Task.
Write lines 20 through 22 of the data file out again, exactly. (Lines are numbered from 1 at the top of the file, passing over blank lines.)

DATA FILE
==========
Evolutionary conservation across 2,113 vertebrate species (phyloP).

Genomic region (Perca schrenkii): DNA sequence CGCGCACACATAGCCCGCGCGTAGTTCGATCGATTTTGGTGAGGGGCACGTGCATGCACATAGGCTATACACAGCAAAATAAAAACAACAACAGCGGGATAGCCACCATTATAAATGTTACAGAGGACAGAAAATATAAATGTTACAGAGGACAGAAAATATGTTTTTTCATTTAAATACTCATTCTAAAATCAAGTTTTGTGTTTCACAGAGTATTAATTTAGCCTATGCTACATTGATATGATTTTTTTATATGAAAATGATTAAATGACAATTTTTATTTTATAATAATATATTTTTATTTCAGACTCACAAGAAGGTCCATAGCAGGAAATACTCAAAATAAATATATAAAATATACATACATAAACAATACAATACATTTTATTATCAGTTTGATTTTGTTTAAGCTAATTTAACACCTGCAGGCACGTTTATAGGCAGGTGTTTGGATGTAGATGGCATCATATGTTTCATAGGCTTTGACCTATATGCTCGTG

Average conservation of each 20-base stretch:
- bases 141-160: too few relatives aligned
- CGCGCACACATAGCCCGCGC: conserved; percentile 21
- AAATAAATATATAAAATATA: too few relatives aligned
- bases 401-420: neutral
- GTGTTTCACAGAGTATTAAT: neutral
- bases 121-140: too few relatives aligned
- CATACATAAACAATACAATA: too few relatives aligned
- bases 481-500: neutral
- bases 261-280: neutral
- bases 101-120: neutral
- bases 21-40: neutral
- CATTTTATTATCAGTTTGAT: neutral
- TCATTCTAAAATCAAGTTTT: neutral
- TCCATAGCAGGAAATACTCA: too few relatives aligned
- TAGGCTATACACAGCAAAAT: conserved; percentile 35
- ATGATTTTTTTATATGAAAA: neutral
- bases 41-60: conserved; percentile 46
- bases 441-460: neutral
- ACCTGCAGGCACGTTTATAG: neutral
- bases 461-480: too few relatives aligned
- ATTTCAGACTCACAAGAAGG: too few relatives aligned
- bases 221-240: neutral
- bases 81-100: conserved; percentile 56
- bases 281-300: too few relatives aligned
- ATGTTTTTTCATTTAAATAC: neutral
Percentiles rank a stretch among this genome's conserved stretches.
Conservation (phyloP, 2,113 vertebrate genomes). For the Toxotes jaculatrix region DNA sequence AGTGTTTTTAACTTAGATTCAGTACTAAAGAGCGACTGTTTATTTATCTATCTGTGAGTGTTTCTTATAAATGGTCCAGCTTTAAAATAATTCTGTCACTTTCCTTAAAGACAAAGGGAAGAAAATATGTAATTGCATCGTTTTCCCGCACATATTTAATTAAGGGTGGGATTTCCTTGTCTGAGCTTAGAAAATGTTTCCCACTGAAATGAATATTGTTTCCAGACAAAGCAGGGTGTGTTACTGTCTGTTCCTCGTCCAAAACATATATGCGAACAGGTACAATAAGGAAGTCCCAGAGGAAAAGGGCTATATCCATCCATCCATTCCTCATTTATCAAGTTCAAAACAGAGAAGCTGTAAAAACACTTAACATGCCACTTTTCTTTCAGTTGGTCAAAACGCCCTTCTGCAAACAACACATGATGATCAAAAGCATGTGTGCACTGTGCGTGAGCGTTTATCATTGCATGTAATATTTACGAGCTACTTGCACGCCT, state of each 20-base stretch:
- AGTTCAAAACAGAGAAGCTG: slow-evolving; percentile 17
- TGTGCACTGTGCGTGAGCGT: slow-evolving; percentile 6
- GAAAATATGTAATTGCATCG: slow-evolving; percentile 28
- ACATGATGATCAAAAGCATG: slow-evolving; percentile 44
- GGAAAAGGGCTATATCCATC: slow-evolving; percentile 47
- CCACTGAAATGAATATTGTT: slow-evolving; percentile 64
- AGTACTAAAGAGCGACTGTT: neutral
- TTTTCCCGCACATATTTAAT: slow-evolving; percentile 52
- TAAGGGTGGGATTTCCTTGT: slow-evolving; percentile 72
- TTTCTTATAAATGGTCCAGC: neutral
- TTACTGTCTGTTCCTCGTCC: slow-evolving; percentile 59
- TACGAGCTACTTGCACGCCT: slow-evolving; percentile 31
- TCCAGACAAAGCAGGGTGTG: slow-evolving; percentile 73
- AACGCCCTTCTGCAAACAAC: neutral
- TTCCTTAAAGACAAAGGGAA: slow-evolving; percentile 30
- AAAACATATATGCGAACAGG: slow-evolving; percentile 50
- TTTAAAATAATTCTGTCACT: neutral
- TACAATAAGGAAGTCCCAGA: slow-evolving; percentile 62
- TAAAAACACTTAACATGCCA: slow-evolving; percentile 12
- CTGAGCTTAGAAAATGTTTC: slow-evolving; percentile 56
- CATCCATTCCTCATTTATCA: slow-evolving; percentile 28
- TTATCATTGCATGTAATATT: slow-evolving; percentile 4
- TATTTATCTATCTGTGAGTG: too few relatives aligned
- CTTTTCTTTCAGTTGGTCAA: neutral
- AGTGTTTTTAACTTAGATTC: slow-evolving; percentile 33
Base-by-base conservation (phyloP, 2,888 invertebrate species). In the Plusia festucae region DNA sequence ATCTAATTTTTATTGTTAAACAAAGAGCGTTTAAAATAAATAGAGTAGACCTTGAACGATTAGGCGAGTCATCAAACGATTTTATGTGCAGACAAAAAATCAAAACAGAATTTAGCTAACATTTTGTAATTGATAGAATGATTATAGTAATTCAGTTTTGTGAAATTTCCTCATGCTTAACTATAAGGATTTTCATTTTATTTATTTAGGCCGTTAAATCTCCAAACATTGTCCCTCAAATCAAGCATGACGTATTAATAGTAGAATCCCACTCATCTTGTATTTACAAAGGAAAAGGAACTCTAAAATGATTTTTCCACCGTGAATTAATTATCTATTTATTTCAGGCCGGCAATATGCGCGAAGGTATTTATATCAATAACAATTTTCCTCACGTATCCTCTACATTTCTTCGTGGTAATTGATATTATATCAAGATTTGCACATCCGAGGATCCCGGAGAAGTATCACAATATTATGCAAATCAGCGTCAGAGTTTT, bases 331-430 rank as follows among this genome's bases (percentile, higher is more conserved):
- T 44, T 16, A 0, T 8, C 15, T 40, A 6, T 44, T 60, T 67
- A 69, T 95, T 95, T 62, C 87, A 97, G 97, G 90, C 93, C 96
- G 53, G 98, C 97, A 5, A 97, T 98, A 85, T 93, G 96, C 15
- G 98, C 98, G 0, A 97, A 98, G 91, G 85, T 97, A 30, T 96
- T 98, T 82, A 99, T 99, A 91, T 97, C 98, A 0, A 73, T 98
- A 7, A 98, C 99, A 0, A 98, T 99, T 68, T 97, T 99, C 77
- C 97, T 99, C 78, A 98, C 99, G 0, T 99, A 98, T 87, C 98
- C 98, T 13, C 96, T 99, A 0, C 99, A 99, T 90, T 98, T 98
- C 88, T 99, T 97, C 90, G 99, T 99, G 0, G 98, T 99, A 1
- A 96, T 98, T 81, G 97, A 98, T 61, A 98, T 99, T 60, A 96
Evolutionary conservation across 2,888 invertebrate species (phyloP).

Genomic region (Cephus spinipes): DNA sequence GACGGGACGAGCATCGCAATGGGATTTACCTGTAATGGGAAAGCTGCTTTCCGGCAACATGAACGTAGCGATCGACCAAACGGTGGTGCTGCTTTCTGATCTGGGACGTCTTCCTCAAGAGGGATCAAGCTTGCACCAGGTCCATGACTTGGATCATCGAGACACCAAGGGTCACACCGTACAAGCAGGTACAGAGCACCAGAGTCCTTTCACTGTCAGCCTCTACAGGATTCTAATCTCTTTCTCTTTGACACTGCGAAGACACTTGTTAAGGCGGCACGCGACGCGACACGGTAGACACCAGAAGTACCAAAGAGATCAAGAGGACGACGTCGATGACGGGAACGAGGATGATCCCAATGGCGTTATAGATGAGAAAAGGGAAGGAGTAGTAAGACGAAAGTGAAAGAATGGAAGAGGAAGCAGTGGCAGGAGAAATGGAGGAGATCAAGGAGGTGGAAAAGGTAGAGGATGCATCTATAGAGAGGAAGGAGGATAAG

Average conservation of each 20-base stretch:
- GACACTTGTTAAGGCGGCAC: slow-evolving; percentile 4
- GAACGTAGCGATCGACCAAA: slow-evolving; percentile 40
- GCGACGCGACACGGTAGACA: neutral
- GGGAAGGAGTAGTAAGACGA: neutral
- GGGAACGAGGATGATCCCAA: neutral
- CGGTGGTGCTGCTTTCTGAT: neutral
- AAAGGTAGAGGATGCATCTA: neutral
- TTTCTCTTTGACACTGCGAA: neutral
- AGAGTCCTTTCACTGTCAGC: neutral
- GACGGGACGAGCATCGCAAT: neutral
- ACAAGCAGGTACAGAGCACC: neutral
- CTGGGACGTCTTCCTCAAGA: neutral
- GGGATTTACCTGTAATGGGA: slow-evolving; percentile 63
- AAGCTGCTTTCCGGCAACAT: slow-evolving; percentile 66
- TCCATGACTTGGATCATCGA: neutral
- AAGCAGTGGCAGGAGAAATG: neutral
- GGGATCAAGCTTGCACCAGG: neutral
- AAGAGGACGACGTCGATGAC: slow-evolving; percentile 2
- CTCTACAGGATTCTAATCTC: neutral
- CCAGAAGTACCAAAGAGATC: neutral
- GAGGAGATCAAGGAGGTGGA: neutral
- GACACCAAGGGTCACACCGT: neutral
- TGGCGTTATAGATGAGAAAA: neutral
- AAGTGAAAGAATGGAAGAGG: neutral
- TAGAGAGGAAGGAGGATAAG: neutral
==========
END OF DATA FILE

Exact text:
- bases 41-60: conserved; percentile 46
- bases 441-460: neutral
- ACCTGCAGGCACGTTTATAG: neutral